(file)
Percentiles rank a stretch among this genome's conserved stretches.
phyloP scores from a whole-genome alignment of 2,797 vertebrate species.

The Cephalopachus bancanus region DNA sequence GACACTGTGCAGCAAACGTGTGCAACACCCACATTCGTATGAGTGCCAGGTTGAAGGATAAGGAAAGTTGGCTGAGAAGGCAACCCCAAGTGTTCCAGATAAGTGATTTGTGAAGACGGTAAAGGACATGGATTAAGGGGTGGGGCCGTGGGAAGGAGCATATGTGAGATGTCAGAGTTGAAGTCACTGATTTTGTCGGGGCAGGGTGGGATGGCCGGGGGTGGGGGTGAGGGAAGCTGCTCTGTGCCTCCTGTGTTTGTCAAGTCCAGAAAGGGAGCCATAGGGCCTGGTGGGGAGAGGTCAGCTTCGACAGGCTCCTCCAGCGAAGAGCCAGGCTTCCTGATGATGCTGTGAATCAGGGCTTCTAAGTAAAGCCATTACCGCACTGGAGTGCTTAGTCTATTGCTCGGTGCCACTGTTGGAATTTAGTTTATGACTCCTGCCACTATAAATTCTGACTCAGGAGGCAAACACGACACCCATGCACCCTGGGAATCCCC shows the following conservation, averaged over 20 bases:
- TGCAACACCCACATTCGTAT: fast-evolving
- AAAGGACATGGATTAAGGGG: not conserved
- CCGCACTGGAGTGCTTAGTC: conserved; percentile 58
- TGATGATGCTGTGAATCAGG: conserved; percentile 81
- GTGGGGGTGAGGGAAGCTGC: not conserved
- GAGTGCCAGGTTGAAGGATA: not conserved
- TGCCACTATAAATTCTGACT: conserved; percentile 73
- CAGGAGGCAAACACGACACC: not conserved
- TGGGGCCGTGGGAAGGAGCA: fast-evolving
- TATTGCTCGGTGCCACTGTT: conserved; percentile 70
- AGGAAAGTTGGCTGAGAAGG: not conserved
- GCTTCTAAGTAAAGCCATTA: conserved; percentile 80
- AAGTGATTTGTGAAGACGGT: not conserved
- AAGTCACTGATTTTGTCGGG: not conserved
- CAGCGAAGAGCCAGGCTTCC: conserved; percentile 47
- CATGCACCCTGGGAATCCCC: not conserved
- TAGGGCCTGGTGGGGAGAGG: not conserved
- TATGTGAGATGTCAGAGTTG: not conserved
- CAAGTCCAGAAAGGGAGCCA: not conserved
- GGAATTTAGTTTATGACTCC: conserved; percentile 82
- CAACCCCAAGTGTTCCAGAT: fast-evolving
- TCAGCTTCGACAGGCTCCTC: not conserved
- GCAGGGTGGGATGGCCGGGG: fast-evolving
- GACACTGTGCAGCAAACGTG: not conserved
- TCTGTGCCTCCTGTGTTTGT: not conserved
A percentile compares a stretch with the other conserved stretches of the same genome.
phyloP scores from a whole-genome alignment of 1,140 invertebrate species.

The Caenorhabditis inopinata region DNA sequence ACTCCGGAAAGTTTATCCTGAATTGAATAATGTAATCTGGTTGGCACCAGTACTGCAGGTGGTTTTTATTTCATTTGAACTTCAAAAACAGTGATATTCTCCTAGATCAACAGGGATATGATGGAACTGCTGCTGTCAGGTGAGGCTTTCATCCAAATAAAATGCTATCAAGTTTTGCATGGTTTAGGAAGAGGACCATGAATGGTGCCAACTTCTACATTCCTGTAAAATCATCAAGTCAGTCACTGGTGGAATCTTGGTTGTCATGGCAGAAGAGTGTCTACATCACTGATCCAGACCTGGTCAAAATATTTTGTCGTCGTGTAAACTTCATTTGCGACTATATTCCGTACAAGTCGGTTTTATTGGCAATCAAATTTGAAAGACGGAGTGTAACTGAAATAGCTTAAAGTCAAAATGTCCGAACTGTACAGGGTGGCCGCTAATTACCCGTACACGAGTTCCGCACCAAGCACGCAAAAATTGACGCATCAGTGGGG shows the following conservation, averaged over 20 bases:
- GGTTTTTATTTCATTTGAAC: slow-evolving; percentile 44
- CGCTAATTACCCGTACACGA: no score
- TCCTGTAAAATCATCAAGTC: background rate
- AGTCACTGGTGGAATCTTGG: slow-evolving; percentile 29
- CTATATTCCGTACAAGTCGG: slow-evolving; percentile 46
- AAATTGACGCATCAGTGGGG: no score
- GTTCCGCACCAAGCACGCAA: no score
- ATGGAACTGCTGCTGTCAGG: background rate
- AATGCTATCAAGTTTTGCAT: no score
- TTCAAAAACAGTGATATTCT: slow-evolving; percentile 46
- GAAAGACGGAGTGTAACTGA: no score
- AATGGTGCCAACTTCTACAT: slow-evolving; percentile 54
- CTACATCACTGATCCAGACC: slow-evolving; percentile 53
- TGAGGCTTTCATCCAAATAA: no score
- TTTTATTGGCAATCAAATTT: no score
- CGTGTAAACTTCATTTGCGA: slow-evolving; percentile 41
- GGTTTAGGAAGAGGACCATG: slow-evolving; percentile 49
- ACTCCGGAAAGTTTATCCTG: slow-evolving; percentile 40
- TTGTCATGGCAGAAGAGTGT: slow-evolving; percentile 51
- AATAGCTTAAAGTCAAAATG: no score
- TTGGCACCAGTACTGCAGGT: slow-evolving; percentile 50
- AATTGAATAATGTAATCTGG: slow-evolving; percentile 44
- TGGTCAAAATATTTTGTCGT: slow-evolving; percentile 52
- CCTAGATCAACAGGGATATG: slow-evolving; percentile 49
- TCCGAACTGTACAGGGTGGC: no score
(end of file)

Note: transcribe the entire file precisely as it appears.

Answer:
Percentiles rank a stretch among this genome's conserved stretches.
phyloP scores from a whole-genome alignment of 2,797 vertebrate species.

The Cephalopachus bancanus region DNA sequence GACACTGTGCAGCAAACGTGTGCAACACCCACATTCGTATGAGTGCCAGGTTGAAGGATAAGGAAAGTTGGCTGAGAAGGCAACCCCAAGTGTTCCAGATAAGTGATTTGTGAAGACGGTAAAGGACATGGATTAAGGGGTGGGGCCGTGGGAAGGAGCATATGTGAGATGTCAGAGTTGAAGTCACTGATTTTGTCGGGGCAGGGTGGGATGGCCGGGGGTGGGGGTGAGGGAAGCTGCTCTGTGCCTCCTGTGTTTGTCAAGTCCAGAAAGGGAGCCATAGGGCCTGGTGGGGAGAGGTCAGCTTCGACAGGCTCCTCCAGCGAAGAGCCAGGCTTCCTGATGATGCTGTGAATCAGGGCTTCTAAGTAAAGCCATTACCGCACTGGAGTGCTTAGTCTATTGCTCGGTGCCACTGTTGGAATTTAGTTTATGACTCCTGCCACTATAAATTCTGACTCAGGAGGCAAACACGACACCCATGCACCCTGGGAATCCCC shows the following conservation, averaged over 20 bases:
- TGCAACACCCACATTCGTAT: fast-evolving
- AAAGGACATGGATTAAGGGG: not conserved
- CCGCACTGGAGTGCTTAGTC: conserved; percentile 58
- TGATGATGCTGTGAATCAGG: conserved; percentile 81
- GTGGGGGTGAGGGAAGCTGC: not conserved
- GAGTGCCAGGTTGAAGGATA: not conserved
- TGCCACTATAAATTCTGACT: conserved; percentile 73
- CAGGAGGCAAACACGACACC: not conserved
- TGGGGCCGTGGGAAGGAGCA: fast-evolving
- TATTGCTCGGTGCCACTGTT: conserved; percentile 70
- AGGAAAGTTGGCTGAGAAGG: not conserved
- GCTTCTAAGTAAAGCCATTA: conserved; percentile 80
- AAGTGATTTGTGAAGACGGT: not conserved
- AAGTCACTGATTTTGTCGGG: not conserved
- CAGCGAAGAGCCAGGCTTCC: conserved; percentile 47
- CATGCACCCTGGGAATCCCC: not conserved
- TAGGGCCTGGTGGGGAGAGG: not conserved
- TATGTGAGATGTCAGAGTTG: not conserved
- CAAGTCCAGAAAGGGAGCCA: not conserved
- GGAATTTAGTTTATGACTCC: conserved; percentile 82
- CAACCCCAAGTGTTCCAGAT: fast-evolving
- TCAGCTTCGACAGGCTCCTC: not conserved
- GCAGGGTGGGATGGCCGGGG: fast-evolving
- GACACTGTGCAGCAAACGTG: not conserved
- TCTGTGCCTCCTGTGTTTGT: not conserved
A percentile compares a stretch with the other conserved stretches of the same genome.
phyloP scores from a whole-genome alignment of 1,140 invertebrate species.

The Caenorhabditis inopinata region DNA sequence ACTCCGGAAAGTTTATCCTGAATTGAATAATGTAATCTGGTTGGCACCAGTACTGCAGGTGGTTTTTATTTCATTTGAACTTCAAAAACAGTGATATTCTCCTAGATCAACAGGGATATGATGGAACTGCTGCTGTCAGGTGAGGCTTTCATCCAAATAAAATGCTATCAAGTTTTGCATGGTTTAGGAAGAGGACCATGAATGGTGCCAACTTCTACATTCCTGTAAAATCATCAAGTCAGTCACTGGTGGAATCTTGGTTGTCATGGCAGAAGAGTGTCTACATCACTGATCCAGACCTGGTCAAAATATTTTGTCGTCGTGTAAACTTCATTTGCGACTATATTCCGTACAAGTCGGTTTTATTGGCAATCAAATTTGAAAGACGGAGTGTAACTGAAATAGCTTAAAGTCAAAATGTCCGAACTGTACAGGGTGGCCGCTAATTACCCGTACACGAGTTCCGCACCAAGCACGCAAAAATTGACGCATCAGTGGGG shows the following conservation, averaged over 20 bases:
- GGTTTTTATTTCATTTGAAC: slow-evolving; percentile 44
- CGCTAATTACCCGTACACGA: no score
- TCCTGTAAAATCATCAAGTC: background rate
- AGTCACTGGTGGAATCTTGG: slow-evolving; percentile 29
- CTATATTCCGTACAAGTCGG: slow-evolving; percentile 46
- AAATTGACGCATCAGTGGGG: no score
- GTTCCGCACCAAGCACGCAA: no score
- ATGGAACTGCTGCTGTCAGG: background rate
- AATGCTATCAAGTTTTGCAT: no score
- TTCAAAAACAGTGATATTCT: slow-evolving; percentile 46
- GAAAGACGGAGTGTAACTGA: no score
- AATGGTGCCAACTTCTACAT: slow-evolving; percentile 54
- CTACATCACTGATCCAGACC: slow-evolving; percentile 53
- TGAGGCTTTCATCCAAATAA: no score
- TTTTATTGGCAATCAAATTT: no score
- CGTGTAAACTTCATTTGCGA: slow-evolving; percentile 41
- GGTTTAGGAAGAGGACCATG: slow-evolving; percentile 49
- ACTCCGGAAAGTTTATCCTG: slow-evolving; percentile 40
- TTGTCATGGCAGAAGAGTGT: slow-evolving; percentile 51
- AATAGCTTAAAGTCAAAATG: no score
- TTGGCACCAGTACTGCAGGT: slow-evolving; percentile 50
- AATTGAATAATGTAATCTGG: slow-evolving; percentile 44
- TGGTCAAAATATTTTGTCGT: slow-evolving; percentile 52
- CCTAGATCAACAGGGATATG: slow-evolving; percentile 49
- TCCGAACTGTACAGGGTGGC: no score